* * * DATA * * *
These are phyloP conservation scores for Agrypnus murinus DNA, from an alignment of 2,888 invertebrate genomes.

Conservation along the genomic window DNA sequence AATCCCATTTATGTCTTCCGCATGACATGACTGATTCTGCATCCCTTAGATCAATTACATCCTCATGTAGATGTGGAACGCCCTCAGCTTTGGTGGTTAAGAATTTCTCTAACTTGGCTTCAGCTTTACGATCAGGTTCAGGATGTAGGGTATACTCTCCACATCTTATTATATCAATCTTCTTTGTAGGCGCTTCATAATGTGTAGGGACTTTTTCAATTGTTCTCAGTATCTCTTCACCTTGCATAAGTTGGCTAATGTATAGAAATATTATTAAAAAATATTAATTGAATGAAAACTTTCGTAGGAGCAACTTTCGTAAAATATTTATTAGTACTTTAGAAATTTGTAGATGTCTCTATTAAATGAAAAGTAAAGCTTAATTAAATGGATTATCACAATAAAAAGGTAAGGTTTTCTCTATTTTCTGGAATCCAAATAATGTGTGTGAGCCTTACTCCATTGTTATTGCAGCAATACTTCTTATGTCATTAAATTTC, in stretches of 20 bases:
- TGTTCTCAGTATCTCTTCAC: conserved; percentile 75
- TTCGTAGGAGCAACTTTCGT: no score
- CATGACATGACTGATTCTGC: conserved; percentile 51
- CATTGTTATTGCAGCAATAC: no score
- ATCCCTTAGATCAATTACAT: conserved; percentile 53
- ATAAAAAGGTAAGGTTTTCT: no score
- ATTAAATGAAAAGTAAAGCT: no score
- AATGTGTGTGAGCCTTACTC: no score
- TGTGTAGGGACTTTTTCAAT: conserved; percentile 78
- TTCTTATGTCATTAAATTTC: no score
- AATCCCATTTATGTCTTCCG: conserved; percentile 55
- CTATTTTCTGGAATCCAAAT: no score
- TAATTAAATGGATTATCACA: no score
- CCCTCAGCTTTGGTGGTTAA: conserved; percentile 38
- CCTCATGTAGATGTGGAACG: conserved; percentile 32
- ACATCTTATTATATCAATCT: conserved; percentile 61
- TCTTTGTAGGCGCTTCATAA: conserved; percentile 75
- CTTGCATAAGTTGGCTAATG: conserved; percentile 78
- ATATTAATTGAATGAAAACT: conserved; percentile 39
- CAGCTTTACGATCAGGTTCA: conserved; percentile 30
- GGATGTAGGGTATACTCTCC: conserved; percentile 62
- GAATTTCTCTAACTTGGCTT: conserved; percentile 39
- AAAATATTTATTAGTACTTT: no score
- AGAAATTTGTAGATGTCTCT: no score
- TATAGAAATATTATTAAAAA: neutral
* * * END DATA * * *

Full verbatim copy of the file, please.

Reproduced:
These are phyloP conservation scores for Agrypnus murinus DNA, from an alignment of 2,888 invertebrate genomes.

Conservation along the genomic window DNA sequence AATCCCATTTATGTCTTCCGCATGACATGACTGATTCTGCATCCCTTAGATCAATTACATCCTCATGTAGATGTGGAACGCCCTCAGCTTTGGTGGTTAAGAATTTCTCTAACTTGGCTTCAGCTTTACGATCAGGTTCAGGATGTAGGGTATACTCTCCACATCTTATTATATCAATCTTCTTTGTAGGCGCTTCATAATGTGTAGGGACTTTTTCAATTGTTCTCAGTATCTCTTCACCTTGCATAAGTTGGCTAATGTATAGAAATATTATTAAAAAATATTAATTGAATGAAAACTTTCGTAGGAGCAACTTTCGTAAAATATTTATTAGTACTTTAGAAATTTGTAGATGTCTCTATTAAATGAAAAGTAAAGCTTAATTAAATGGATTATCACAATAAAAAGGTAAGGTTTTCTCTATTTTCTGGAATCCAAATAATGTGTGTGAGCCTTACTCCATTGTTATTGCAGCAATACTTCTTATGTCATTAAATTTC, in stretches of 20 bases:
- TGTTCTCAGTATCTCTTCAC: conserved; percentile 75
- TTCGTAGGAGCAACTTTCGT: no score
- CATGACATGACTGATTCTGC: conserved; percentile 51
- CATTGTTATTGCAGCAATAC: no score
- ATCCCTTAGATCAATTACAT: conserved; percentile 53
- ATAAAAAGGTAAGGTTTTCT: no score
- ATTAAATGAAAAGTAAAGCT: no score
- AATGTGTGTGAGCCTTACTC: no score
- TGTGTAGGGACTTTTTCAAT: conserved; percentile 78
- TTCTTATGTCATTAAATTTC: no score
- AATCCCATTTATGTCTTCCG: conserved; percentile 55
- CTATTTTCTGGAATCCAAAT: no score
- TAATTAAATGGATTATCACA: no score
- CCCTCAGCTTTGGTGGTTAA: conserved; percentile 38
- CCTCATGTAGATGTGGAACG: conserved; percentile 32
- ACATCTTATTATATCAATCT: conserved; percentile 61
- TCTTTGTAGGCGCTTCATAA: conserved; percentile 75
- CTTGCATAAGTTGGCTAATG: conserved; percentile 78
- ATATTAATTGAATGAAAACT: conserved; percentile 39
- CAGCTTTACGATCAGGTTCA: conserved; percentile 30
- GGATGTAGGGTATACTCTCC: conserved; percentile 62
- GAATTTCTCTAACTTGGCTT: conserved; percentile 39
- AAAATATTTATTAGTACTTT: no score
- AGAAATTTGTAGATGTCTCT: no score
- TATAGAAATATTATTAAAAA: neutral